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As the following images from the paper shows, during training time you create patches from larger images. These patches have no defects and can therefore be seen as 'good' images. To get the accompanying 'bad' images with defects you synthetically generate these defects on the 'good' images. Your data generator should therefore follow the following steps: ...


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Having N encoders would multiply the number of parameters of the encoder side N times, which would lead to different learning dynamics, so the results would probably not the same, and you may incur in overfitting. I don't think there is a case where that would make more sense than having a single encoder.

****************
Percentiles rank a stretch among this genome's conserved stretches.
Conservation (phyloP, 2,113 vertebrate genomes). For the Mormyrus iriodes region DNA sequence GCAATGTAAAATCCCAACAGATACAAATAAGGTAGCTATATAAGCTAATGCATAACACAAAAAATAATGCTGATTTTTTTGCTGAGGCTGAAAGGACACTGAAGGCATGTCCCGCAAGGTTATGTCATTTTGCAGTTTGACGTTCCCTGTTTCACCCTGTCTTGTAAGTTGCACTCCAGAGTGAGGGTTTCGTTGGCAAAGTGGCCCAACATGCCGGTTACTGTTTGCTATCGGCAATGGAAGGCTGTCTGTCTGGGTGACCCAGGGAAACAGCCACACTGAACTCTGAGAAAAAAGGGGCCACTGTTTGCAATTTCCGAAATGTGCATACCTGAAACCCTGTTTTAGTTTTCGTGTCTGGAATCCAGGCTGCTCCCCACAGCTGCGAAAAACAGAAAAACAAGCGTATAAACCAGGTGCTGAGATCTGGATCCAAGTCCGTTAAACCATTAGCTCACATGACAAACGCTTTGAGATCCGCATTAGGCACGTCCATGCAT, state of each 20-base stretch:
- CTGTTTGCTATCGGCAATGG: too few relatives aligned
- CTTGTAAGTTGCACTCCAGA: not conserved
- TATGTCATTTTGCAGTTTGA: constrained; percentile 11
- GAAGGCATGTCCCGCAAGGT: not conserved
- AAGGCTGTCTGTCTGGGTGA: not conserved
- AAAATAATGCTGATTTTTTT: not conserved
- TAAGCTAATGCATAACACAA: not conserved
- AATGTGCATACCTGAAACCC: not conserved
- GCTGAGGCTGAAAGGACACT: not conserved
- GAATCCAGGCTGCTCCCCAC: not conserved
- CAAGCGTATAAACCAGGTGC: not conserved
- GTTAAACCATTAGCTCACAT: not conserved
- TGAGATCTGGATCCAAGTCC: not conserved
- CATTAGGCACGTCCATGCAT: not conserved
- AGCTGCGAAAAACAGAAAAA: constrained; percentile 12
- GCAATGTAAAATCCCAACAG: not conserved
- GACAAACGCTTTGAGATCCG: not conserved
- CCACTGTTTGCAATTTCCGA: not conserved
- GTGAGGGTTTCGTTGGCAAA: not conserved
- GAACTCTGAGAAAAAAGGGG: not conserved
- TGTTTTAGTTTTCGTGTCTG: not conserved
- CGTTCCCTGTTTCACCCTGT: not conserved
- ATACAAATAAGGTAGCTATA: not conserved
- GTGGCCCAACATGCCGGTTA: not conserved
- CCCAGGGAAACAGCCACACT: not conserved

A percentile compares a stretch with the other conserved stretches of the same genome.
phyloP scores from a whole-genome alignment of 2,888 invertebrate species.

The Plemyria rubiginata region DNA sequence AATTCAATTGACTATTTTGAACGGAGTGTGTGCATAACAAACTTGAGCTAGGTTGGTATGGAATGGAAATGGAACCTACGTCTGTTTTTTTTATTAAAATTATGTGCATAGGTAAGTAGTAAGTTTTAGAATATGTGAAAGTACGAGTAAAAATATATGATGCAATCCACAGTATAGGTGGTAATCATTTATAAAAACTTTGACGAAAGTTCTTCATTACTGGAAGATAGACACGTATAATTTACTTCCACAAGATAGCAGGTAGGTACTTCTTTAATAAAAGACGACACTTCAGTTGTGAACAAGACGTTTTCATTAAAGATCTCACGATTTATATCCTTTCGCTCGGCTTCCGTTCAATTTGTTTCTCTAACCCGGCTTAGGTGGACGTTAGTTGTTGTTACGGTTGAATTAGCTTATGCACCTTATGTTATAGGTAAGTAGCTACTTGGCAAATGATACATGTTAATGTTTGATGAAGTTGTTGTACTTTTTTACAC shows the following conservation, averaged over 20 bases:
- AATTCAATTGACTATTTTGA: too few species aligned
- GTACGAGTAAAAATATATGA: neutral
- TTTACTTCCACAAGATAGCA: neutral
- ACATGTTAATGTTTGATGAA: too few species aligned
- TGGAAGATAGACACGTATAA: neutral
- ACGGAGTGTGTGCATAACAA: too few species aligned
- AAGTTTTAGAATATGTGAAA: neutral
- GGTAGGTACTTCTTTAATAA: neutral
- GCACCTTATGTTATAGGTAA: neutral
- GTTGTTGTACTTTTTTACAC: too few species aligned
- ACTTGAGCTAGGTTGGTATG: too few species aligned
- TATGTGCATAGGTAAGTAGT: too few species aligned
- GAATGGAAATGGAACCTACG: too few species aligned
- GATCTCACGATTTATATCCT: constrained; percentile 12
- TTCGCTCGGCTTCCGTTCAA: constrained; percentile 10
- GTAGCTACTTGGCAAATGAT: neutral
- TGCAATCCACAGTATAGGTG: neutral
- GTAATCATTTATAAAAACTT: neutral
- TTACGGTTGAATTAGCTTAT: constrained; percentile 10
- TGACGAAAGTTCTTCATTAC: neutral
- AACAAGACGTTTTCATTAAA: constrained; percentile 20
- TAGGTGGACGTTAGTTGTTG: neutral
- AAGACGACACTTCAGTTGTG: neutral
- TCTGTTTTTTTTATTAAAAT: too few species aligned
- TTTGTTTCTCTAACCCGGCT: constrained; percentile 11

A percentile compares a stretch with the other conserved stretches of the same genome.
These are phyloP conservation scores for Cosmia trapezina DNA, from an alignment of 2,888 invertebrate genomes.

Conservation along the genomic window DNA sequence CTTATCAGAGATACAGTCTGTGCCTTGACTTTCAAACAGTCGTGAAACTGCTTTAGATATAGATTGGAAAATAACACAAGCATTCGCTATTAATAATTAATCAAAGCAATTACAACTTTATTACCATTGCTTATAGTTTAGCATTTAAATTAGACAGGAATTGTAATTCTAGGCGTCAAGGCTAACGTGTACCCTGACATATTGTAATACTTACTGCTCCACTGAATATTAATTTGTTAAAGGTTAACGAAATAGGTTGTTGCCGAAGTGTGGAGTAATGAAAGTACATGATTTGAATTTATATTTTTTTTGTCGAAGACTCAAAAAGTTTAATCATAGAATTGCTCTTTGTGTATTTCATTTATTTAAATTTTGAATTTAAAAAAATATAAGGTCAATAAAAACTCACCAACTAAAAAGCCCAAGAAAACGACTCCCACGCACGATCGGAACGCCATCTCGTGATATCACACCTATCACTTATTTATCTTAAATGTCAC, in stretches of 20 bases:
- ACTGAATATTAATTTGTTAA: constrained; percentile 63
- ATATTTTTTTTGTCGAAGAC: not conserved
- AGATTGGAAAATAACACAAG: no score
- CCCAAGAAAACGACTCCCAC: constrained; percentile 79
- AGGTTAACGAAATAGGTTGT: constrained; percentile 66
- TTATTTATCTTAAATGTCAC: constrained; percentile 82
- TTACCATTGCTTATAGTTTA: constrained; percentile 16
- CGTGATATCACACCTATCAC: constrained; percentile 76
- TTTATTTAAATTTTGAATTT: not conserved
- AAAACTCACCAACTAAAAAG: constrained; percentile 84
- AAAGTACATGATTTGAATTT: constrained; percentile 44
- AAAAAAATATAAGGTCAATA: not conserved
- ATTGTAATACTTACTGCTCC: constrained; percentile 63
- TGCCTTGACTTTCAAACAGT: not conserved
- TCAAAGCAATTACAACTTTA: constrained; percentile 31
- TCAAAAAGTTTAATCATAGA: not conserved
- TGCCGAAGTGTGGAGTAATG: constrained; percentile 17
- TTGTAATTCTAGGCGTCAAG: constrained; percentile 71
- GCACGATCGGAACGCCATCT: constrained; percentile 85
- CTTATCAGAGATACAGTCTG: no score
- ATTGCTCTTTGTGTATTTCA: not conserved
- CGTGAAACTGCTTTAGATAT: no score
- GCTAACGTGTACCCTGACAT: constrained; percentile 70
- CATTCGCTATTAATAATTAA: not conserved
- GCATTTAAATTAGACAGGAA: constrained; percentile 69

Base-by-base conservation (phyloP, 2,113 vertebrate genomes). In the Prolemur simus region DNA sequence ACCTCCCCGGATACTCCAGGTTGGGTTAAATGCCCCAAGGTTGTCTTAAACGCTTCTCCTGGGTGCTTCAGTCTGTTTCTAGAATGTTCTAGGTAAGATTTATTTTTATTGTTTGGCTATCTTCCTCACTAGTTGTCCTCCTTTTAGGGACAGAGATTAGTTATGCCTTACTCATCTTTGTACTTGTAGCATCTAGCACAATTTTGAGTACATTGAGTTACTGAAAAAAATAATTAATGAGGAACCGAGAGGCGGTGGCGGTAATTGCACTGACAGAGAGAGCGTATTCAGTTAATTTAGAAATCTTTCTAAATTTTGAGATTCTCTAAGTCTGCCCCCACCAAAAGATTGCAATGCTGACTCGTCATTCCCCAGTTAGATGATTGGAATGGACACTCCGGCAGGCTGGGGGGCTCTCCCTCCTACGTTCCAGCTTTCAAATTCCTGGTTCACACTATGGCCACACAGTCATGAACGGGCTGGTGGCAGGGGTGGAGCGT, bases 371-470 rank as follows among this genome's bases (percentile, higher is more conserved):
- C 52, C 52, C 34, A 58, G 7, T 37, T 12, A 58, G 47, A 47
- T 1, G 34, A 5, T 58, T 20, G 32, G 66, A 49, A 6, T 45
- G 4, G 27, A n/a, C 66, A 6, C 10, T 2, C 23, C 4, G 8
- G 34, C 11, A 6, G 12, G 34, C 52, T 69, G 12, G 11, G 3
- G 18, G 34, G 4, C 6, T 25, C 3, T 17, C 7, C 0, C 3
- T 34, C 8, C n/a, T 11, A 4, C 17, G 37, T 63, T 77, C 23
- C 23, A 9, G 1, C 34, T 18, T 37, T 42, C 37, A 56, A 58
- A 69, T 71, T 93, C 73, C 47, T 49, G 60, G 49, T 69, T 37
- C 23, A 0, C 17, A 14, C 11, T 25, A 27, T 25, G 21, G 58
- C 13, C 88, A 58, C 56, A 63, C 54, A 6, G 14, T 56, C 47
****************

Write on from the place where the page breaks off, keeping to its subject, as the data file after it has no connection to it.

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Why don't you use a lower number of filters in the last convolution? Instead of 128 you can just choose whatever number you want, e.g. 10. Also, normally after the convolutional (and pooling layers), you flatten the output (therefore losing the spatial information) and then project with a dense layer onto the final representation space. You can control the ...


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